Sunday, September 18, 2011

Non-thinking tank


During the lead-up to the HST referendum, business advocate Fraser Institute complained,
"...opponents of the harmonized tax have filled newspapers, broadcast media, and the blogosphere with inaccurate – and often outrageous – claims about the tax and how it would affect British Columbians."
Opponents filled? Readers of newspapers, viewers of television and listeners to radio would find that statement bewildering, given near-universal coverage favouring HST by broadcasters and publishers. I suppose boosters of "economic freedom" do not value disputation freedom quite so much, particularly when opposition to their right-wing interests is mounted in the blogosphere.


These reactionaries have a rather narrow view of the world and The Guardian's George Monbiot defined it recently, saying conservative free-market or conservative thinktanks, or as they prefer, research institutes,
"...have a remarkably consistent agenda. They tend to oppose the laws which protect us from banks and corporations; to demand the privatisation of state assets; to argue that the rich should pay less tax; and to pour scorn on global warming. What the thinktanks call free-market economics looks more like a programme for corporate power."
Monbiot wonders why questions of funding are seldom asked of thinktanks and he says that to understand influence we must follow the money. He writes,
"I’ve shown how such groups, funded by the billionaire Koch brothers, built and directed the Tea Party movement. The Kochs and the oil company Exxon have also funded a swarm of thinktanks which, by coincidence, all spontaneously decided that manmade climate change is a myth.

"The harder you stare at them, the more they look like lobby groups working for big business without disclosing their interests. Yet throughout the media they are treated as independent sources of expertise. ...Even when the corporate funding of its contributors has been exposed by human rights or environmental groups, [they are still allowed] to masquerade as unbiased commentators, without disclosing their interests.

"...I charge that the groups which call themselves free market thinktanks are nothing of the kind. They are public relations agencies, secretly lobbying for the corporations and multi-millionaires who finance them. If they wish to refute this claim, they should disclose their funding. Until then, whenever you hear the term free market thinktank, think of a tank, crushing democracy, driven by big business."
From Fraser Institute website 9/17/2011
On its website, the Fraser Institute claims to hold innovative programs and initiatives as well as engaging workshops and seminars. They promise dynamic events giving us the opportunity to hear acclaimed and influential policy makers such as Milton Friedman, Bjorn Lomborg and Margaret Thatcher.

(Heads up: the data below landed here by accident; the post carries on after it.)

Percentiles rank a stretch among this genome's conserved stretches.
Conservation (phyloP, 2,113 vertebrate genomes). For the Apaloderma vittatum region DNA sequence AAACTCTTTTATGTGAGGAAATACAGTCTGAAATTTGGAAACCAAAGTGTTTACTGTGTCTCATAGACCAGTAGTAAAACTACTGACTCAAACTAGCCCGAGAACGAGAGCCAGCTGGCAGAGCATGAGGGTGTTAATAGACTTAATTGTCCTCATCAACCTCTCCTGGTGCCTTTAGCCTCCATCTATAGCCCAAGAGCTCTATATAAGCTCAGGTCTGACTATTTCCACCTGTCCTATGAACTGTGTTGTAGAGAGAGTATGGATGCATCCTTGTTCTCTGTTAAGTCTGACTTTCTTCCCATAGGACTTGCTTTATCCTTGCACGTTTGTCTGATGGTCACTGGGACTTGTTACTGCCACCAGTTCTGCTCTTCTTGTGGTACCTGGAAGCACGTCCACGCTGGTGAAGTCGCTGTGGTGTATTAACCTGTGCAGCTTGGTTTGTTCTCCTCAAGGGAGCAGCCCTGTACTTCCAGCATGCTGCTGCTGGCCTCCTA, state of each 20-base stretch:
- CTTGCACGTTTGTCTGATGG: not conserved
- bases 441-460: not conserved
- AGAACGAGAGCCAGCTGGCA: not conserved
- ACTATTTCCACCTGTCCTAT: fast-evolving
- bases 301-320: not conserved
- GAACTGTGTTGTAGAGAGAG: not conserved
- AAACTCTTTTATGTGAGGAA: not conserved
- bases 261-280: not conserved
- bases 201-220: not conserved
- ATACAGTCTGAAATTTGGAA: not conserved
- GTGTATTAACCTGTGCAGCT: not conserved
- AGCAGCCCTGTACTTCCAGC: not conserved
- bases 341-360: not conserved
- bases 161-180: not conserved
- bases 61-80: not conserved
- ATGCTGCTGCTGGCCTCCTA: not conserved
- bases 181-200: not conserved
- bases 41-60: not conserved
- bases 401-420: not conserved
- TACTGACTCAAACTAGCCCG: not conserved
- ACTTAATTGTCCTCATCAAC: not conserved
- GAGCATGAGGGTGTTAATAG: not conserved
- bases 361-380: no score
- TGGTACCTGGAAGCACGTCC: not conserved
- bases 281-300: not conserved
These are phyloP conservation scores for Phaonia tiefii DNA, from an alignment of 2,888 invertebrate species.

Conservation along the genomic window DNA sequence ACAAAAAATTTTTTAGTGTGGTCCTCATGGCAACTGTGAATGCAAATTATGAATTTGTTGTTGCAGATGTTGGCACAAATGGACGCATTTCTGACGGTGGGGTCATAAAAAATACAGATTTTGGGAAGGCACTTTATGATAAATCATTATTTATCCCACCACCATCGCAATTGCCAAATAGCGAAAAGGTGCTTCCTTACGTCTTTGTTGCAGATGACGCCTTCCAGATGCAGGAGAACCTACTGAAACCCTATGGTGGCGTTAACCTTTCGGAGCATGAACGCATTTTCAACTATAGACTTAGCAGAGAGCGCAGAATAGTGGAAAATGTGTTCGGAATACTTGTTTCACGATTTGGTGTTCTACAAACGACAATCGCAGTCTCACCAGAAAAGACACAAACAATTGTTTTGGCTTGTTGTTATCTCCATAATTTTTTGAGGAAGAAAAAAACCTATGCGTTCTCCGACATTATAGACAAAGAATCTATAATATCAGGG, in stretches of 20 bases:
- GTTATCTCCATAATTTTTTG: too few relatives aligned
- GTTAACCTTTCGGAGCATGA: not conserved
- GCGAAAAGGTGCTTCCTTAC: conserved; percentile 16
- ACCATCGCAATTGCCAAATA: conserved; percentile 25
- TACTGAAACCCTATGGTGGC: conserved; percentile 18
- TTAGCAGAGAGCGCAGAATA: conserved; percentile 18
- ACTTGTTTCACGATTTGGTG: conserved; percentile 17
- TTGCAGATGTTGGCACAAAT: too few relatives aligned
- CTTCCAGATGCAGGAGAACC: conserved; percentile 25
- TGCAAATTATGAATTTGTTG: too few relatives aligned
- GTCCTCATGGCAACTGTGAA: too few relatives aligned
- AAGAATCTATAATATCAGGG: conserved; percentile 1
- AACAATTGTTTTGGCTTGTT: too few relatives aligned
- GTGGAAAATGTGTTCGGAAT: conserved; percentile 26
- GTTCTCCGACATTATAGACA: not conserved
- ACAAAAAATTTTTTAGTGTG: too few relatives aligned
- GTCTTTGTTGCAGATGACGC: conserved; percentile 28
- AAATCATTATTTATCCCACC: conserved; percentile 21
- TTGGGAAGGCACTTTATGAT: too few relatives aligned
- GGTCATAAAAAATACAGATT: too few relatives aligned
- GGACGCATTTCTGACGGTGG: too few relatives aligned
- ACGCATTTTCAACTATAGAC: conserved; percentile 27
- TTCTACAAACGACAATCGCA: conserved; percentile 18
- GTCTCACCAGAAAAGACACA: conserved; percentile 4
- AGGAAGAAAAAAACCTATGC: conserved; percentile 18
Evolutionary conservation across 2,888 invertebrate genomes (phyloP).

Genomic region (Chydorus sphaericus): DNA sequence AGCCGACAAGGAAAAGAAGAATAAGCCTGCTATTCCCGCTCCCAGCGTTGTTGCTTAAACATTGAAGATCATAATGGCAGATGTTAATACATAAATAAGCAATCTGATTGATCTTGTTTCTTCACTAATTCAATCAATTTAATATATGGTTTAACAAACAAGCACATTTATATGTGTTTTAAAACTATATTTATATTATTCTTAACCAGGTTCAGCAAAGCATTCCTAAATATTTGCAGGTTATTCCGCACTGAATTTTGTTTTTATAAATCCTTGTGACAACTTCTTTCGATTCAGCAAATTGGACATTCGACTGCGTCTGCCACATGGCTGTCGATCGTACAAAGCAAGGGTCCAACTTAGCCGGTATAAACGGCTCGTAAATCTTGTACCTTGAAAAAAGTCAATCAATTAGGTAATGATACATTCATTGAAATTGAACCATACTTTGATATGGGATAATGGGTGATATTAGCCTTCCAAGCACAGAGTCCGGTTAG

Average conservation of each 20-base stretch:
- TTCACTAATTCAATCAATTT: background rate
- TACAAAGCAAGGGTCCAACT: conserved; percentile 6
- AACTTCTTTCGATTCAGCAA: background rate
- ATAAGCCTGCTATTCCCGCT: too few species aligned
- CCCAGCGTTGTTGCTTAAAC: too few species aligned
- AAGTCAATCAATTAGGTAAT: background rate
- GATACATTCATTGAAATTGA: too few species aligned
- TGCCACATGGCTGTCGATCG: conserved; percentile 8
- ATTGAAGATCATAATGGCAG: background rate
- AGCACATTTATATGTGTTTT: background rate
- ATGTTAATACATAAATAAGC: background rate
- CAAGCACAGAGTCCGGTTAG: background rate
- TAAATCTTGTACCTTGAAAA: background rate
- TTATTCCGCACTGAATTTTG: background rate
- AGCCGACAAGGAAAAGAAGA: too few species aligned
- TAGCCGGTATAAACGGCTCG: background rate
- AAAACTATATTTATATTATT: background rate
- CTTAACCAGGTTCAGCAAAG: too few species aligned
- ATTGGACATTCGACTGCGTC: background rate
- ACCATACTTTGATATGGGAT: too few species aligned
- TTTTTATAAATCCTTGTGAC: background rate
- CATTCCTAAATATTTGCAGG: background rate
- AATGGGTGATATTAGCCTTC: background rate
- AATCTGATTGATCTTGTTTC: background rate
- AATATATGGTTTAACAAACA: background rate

I for one, don't much care about Lomborg, he was here six years ago anyway, and I do not want to put extra pressure on the frail health of an 86 year-old ex Prime Minister who almost never travels, but I'm definitely not skipping the dynamic event when the Fraser Institute next hosts Milton Friedman.

I don't know how often Friedman gets involved in Fraser Institute presentations. Afterall, he was born in 1912 and might be a bit out of date, but I hope he is at least regularly part of the thinktank's rigorous peer review process for its research. He is now as well qualified as others serving this function, at least according to The Sixth Estate,
"As usual, five of the reviewers of this [2011 school] report are actually dead, some others are in their 90s, and one of them is also the author, a conflict of interest if ever there was one."

Recommend this post

3 comments:

  1. Lobbyists are just propaganda machines. They are something, not quite clean. The Fraser Institute is one of the worst.

    I will take the word of world renowned scientists, the dirty tar sands oil is the dirtiest energy in the world. The glaciers are melting. The far north is melting. The climate is changing, for the worse. Our oceans are dying. There is acid in the ocean, right up to the shores of BC. The clean underground water, is being poisoned by fracking. When you can light the water from your faucets on fire..I would say scientists have a, very valid point. The stink from fracking, is making people very ill.

    The evidence of fossil fuels destroying our planet, is right before our eyes. Tanker spills in the oceans. Off shore rigs exploding. Pipeline bursts poisoning, rivers, lakes, streams and soil. Lakes poisoned with toxic mine waste.

    When the oceans eventually get an overdose of carbon monoxide, they will completely die. If the oceans die, we die. When the glaciers are gone, rivers will dry up. No water for irrigation. The climate is becoming more and more extreme.

    Lobbying is usually for a dishonest outcome, and can be bought.

    ReplyDelete
  2. Isn't "conservative think tank" an oxymoron?

    ReplyDelete
  3. Corporate advocacy groups like the Fraser Institute: the word "pernicious" comes to mind.

    All I can think of these days is "Who's gonna ending up cleaning up the Augean stables once the public has had enough of this rabid free market nonsense?"

    ReplyDelete

COMMENTING

This is an archive only of items published before April 22, 2016. These and newer articles are available at:

https://in-sights.ca/

If you read an article at this blogger site, you can comment on it at the new site.

Note: Only a member of this blog may post a comment.